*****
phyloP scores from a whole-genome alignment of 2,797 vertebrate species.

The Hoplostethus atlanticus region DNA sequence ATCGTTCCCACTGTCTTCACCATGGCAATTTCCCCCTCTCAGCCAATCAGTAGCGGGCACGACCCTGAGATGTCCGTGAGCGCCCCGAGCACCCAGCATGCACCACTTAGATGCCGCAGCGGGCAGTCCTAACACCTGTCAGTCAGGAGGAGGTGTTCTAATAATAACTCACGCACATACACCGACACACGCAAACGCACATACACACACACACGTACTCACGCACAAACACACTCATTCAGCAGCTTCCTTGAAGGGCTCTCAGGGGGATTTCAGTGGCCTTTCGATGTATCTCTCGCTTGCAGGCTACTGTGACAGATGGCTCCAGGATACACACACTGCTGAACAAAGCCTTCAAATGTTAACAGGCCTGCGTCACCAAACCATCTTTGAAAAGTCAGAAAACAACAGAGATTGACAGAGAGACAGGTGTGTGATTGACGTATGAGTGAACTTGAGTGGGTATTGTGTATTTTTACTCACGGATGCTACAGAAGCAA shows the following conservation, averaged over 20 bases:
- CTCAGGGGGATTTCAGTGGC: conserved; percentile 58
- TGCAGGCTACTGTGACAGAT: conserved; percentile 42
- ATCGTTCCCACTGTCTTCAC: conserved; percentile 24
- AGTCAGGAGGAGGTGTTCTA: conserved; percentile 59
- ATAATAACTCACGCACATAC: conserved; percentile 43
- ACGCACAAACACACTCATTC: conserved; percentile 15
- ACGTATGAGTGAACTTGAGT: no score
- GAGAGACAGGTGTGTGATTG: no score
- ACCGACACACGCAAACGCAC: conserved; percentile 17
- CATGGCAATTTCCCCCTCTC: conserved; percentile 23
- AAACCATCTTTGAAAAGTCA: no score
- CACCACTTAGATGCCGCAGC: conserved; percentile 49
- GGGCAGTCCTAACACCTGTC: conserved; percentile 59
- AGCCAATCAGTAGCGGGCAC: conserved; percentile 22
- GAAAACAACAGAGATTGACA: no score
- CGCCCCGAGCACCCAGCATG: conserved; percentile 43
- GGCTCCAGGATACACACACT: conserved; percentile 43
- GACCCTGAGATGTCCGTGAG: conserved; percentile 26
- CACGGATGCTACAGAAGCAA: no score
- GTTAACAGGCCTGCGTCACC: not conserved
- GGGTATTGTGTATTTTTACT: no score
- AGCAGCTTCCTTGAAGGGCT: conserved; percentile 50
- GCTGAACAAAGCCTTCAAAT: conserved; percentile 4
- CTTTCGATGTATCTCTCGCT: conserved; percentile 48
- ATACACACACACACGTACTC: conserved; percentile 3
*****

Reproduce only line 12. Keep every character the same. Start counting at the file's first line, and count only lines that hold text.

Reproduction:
- CATGGCAATTTCCCCCTCTC: conserved; percentile 23